Whole Foods: Some '365 Everyday Value' beans and other products not listed above.
These brands use BPA lined cans:
A Taste of Thai, Brad's, Bush's, Carnation, Cento, Chef Boyardee, Chi-Chi's, Comstock, Del Monte, Duncan Hines, Eagle, Full Circle, Goya, Green Giant, Healthy Choice, Hormel, La Choy, Libby's, Musselman's, Ocean Spray, Old El Paso, Progresso, Spam, Thai Kitchen, Wolfgang Puck's, etc...
***Most all *Aluminum Cans* are lined with BPA.***
***Many shiny thermal receipts contain BPA.***
(ATM receipts, cash register receipts, prescription labels, lottery/airline tickets, etc...)
Don’t hand children receipts that might contain BPA!
Hand sanitizer increases absorption of BPA!
Don’t recycle receipts that might contain BPA!
Polycarbonate plastic (grouped in #7) contains BPA and BPAF (worse!).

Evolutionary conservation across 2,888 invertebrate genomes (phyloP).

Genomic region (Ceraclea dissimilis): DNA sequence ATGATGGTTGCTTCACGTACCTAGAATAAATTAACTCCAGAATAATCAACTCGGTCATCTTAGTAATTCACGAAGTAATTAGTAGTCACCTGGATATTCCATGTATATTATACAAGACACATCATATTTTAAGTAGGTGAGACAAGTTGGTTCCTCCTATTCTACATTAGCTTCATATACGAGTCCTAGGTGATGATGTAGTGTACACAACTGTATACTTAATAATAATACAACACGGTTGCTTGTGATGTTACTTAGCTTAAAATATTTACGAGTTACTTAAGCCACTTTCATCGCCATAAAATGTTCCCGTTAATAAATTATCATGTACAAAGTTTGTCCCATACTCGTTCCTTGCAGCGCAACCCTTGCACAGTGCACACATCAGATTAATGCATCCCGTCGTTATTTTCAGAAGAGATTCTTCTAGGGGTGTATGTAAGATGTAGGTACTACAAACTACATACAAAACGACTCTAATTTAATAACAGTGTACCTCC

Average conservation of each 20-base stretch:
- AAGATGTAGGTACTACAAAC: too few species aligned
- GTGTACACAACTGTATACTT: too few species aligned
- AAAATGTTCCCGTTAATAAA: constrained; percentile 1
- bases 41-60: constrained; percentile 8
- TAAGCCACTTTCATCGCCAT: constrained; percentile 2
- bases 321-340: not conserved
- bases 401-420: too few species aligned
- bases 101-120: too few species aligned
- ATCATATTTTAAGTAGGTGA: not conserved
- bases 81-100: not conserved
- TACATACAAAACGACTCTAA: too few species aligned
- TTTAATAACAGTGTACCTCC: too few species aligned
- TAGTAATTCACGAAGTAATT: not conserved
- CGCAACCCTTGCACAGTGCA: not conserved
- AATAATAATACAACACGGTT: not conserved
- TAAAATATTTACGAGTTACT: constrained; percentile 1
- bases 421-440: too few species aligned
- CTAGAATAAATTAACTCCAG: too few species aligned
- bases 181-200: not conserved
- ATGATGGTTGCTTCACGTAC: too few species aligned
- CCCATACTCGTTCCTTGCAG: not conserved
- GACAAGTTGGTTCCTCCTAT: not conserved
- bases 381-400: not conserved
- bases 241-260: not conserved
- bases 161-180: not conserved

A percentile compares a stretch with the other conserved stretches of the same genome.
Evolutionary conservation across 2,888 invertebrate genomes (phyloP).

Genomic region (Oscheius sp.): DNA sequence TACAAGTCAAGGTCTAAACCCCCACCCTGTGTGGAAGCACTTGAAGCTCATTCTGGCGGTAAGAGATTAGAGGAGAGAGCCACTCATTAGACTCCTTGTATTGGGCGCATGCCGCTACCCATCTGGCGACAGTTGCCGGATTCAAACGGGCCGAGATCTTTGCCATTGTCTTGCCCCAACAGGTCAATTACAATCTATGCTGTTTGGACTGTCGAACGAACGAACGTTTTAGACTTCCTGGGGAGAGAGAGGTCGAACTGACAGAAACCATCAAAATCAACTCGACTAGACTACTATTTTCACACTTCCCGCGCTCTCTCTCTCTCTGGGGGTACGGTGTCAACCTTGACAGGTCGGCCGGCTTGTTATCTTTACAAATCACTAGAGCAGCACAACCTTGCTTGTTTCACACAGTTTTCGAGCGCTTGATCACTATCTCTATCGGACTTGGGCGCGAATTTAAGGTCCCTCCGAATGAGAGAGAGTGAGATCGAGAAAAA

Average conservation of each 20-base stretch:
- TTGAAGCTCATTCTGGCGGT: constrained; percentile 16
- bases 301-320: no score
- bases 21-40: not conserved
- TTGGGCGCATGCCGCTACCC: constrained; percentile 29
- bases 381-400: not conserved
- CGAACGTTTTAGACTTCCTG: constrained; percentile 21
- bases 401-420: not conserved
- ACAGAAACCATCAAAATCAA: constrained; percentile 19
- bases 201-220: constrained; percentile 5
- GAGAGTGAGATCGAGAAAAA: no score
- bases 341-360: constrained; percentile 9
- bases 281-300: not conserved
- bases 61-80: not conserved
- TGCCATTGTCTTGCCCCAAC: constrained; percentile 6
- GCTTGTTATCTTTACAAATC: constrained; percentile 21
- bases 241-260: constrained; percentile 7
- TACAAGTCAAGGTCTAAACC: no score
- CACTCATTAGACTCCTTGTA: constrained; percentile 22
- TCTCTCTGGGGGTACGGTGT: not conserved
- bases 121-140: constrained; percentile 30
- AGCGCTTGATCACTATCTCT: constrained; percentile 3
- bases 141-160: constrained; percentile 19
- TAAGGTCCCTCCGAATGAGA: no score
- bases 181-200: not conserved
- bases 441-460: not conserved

Since 1999 Eden Foods has used steel cans coated with a 'baked-on oleoresinous c-enamel', which does not contain BPA. Oleoresin is a non-toxic mixture of oil and resin extracted from plants, such as pine or balsam fir.'(1) The cost is currently 2.2 cents more (14%) than cans with industry-standard BPA epoxy liners. Yet that natural liner is not approved by the FDA for acid foods, such as tomatoes. Hopefully in the very near future, alternative liners will be put on the market as more research is completed. But as of now, be aware that canned tomatoes, soups and pastas are your highest sources of BPA due to their acid consuming the lining of the can. Canned green beans and coconut milk have also shown very high levels of BPA.